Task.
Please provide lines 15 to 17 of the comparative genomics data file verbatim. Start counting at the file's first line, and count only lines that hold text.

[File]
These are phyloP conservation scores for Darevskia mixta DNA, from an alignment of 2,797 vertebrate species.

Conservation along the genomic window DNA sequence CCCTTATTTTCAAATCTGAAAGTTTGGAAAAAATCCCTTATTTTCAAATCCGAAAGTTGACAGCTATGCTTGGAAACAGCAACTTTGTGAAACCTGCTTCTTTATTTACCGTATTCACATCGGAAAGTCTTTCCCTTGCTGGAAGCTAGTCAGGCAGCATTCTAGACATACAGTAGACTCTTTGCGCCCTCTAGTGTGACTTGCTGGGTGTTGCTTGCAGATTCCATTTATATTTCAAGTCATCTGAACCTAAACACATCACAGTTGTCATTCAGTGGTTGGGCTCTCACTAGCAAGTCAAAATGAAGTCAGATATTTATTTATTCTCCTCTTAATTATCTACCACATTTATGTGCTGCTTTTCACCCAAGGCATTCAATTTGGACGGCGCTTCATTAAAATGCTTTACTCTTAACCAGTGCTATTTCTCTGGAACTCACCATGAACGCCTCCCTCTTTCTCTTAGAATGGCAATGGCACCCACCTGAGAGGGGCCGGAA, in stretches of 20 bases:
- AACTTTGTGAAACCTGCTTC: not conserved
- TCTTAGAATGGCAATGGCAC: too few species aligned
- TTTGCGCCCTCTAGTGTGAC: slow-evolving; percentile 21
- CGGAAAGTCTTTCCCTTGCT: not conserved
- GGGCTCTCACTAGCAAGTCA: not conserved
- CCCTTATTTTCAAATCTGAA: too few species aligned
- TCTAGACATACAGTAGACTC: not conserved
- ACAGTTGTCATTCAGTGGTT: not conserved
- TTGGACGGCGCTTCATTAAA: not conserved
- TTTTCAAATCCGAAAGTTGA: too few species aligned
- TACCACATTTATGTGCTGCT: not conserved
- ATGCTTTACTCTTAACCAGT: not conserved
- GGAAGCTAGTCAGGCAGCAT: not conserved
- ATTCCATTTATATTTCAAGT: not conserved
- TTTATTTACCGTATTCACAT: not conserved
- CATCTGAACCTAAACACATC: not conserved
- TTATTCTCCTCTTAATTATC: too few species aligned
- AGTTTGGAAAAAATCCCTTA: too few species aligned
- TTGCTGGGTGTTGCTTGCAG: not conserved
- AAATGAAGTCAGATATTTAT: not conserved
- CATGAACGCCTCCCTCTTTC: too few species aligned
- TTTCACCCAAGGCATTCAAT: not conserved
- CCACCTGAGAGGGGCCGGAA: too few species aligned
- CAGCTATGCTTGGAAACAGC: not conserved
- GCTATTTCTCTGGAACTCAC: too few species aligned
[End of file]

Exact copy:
- GGAAGCTAGTCAGGCAGCAT: not conserved
- ATTCCATTTATATTTCAAGT: not conserved
- TTTATTTACCGTATTCACAT: not conserved